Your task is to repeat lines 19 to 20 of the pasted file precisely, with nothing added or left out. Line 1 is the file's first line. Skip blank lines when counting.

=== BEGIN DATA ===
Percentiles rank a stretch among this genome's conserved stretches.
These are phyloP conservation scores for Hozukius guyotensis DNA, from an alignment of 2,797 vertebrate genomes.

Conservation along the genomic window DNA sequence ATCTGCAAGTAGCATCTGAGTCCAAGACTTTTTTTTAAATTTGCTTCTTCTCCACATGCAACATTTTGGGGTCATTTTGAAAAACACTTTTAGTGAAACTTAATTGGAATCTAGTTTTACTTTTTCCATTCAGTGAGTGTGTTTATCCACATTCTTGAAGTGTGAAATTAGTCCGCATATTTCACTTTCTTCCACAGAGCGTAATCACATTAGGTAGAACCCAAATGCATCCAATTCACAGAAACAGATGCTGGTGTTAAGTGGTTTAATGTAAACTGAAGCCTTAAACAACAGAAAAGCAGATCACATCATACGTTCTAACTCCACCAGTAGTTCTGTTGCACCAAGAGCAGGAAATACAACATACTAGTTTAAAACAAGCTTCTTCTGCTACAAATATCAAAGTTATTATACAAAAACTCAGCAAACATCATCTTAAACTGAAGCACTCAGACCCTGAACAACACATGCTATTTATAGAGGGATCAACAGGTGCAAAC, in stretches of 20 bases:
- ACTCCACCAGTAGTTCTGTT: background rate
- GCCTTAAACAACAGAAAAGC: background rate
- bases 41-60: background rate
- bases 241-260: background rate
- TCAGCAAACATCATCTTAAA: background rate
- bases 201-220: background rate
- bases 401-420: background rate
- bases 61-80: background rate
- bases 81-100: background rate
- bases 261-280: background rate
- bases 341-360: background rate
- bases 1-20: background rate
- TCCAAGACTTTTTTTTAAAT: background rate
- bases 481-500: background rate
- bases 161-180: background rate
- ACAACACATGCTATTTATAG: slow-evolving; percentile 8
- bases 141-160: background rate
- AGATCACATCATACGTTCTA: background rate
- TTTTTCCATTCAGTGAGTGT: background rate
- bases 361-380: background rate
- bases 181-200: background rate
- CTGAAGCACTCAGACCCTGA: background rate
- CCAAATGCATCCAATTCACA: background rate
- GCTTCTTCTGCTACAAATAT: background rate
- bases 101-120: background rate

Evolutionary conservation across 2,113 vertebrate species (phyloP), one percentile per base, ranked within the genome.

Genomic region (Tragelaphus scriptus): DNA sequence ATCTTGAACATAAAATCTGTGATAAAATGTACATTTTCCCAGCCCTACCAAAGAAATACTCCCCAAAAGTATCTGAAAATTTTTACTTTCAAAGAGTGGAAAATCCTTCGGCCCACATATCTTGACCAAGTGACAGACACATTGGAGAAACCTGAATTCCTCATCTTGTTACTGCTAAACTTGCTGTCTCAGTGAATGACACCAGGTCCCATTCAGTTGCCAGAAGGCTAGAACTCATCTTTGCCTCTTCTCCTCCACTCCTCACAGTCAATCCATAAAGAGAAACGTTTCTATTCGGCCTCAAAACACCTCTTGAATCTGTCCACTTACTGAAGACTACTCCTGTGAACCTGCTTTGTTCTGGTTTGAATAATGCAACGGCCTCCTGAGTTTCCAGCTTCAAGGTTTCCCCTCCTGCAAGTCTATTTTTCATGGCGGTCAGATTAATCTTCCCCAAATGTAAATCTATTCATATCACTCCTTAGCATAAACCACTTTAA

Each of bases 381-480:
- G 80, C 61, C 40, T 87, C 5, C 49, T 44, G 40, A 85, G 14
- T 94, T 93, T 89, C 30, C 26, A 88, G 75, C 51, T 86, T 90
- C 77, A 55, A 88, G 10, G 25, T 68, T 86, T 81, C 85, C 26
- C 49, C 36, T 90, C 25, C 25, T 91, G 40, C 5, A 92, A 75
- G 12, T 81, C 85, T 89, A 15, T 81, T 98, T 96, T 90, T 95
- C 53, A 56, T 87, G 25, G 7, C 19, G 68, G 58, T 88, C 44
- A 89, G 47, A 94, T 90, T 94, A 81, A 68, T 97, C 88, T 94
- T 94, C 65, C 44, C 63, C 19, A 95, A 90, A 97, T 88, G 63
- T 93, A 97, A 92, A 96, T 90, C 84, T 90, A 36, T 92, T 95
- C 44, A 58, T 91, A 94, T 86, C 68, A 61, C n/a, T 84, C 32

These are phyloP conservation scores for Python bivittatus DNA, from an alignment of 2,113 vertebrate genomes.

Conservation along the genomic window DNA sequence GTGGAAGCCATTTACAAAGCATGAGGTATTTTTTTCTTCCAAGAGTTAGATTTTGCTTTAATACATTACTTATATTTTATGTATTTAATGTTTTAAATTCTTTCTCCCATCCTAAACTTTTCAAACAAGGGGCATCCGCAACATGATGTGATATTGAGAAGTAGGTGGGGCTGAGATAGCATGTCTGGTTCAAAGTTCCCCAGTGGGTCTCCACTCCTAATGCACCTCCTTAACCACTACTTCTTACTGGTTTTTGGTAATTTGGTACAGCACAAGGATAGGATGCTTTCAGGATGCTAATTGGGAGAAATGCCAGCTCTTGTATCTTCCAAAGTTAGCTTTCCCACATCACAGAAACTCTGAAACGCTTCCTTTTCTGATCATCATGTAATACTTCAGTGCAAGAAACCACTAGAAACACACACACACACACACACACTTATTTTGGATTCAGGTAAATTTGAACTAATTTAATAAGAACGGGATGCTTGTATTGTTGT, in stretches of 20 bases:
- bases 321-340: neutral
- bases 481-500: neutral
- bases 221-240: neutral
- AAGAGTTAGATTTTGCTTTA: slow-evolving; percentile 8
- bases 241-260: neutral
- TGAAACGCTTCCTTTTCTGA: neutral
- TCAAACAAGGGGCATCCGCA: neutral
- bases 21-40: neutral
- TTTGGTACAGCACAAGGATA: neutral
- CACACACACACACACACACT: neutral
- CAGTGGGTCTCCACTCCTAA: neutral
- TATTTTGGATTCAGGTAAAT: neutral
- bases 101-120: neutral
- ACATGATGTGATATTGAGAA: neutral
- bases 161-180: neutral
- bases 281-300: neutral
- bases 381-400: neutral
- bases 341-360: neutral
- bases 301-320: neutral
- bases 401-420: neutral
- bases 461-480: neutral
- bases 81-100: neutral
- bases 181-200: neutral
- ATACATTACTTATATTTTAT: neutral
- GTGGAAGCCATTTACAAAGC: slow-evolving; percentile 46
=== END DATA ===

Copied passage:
- ACAACACATGCTATTTATAG: slow-evolving; percentile 8
- bases 141-160: background rate